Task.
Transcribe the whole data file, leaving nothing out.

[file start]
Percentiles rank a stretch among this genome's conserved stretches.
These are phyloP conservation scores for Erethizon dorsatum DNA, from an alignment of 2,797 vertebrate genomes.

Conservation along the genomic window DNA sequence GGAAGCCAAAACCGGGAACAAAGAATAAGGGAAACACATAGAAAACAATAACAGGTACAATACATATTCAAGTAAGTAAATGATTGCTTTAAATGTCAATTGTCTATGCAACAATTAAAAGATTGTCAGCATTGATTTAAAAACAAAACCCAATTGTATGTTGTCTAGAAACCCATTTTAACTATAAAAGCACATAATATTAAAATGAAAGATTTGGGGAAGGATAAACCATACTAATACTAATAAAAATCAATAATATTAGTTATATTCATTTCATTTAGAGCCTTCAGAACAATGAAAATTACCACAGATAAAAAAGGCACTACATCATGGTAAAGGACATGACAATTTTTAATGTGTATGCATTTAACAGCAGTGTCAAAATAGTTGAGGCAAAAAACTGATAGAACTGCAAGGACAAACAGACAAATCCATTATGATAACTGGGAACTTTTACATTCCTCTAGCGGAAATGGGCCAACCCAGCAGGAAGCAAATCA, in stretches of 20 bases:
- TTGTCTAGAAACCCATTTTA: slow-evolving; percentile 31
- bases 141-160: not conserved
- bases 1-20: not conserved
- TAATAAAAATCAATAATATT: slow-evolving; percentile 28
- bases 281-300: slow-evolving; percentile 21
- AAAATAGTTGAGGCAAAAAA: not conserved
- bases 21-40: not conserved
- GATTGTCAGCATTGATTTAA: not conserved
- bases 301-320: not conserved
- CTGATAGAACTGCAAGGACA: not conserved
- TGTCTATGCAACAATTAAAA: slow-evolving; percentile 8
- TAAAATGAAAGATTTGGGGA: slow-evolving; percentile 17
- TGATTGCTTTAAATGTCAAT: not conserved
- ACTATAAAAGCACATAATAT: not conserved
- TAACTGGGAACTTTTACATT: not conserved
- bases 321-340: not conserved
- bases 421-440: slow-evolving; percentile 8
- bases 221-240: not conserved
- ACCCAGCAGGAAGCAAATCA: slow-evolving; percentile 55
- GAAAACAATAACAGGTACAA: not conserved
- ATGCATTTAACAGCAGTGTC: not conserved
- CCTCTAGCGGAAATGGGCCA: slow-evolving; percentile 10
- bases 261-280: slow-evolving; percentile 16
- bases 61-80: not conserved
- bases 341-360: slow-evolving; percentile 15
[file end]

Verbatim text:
Percentiles rank a stretch among this genome's conserved stretches.
These are phyloP conservation scores for Erethizon dorsatum DNA, from an alignment of 2,797 vertebrate genomes.

Conservation along the genomic window DNA sequence GGAAGCCAAAACCGGGAACAAAGAATAAGGGAAACACATAGAAAACAATAACAGGTACAATACATATTCAAGTAAGTAAATGATTGCTTTAAATGTCAATTGTCTATGCAACAATTAAAAGATTGTCAGCATTGATTTAAAAACAAAACCCAATTGTATGTTGTCTAGAAACCCATTTTAACTATAAAAGCACATAATATTAAAATGAAAGATTTGGGGAAGGATAAACCATACTAATACTAATAAAAATCAATAATATTAGTTATATTCATTTCATTTAGAGCCTTCAGAACAATGAAAATTACCACAGATAAAAAAGGCACTACATCATGGTAAAGGACATGACAATTTTTAATGTGTATGCATTTAACAGCAGTGTCAAAATAGTTGAGGCAAAAAACTGATAGAACTGCAAGGACAAACAGACAAATCCATTATGATAACTGGGAACTTTTACATTCCTCTAGCGGAAATGGGCCAACCCAGCAGGAAGCAAATCA, in stretches of 20 bases:
- TTGTCTAGAAACCCATTTTA: slow-evolving; percentile 31
- bases 141-160: not conserved
- bases 1-20: not conserved
- TAATAAAAATCAATAATATT: slow-evolving; percentile 28
- bases 281-300: slow-evolving; percentile 21
- AAAATAGTTGAGGCAAAAAA: not conserved
- bases 21-40: not conserved
- GATTGTCAGCATTGATTTAA: not conserved
- bases 301-320: not conserved
- CTGATAGAACTGCAAGGACA: not conserved
- TGTCTATGCAACAATTAAAA: slow-evolving; percentile 8
- TAAAATGAAAGATTTGGGGA: slow-evolving; percentile 17
- TGATTGCTTTAAATGTCAAT: not conserved
- ACTATAAAAGCACATAATAT: not conserved
- TAACTGGGAACTTTTACATT: not conserved
- bases 321-340: not conserved
- bases 421-440: slow-evolving; percentile 8
- bases 221-240: not conserved
- ACCCAGCAGGAAGCAAATCA: slow-evolving; percentile 55
- GAAAACAATAACAGGTACAA: not conserved
- ATGCATTTAACAGCAGTGTC: not conserved
- CCTCTAGCGGAAATGGGCCA: slow-evolving; percentile 10
- bases 261-280: slow-evolving; percentile 16
- bases 61-80: not conserved
- bases 341-360: slow-evolving; percentile 15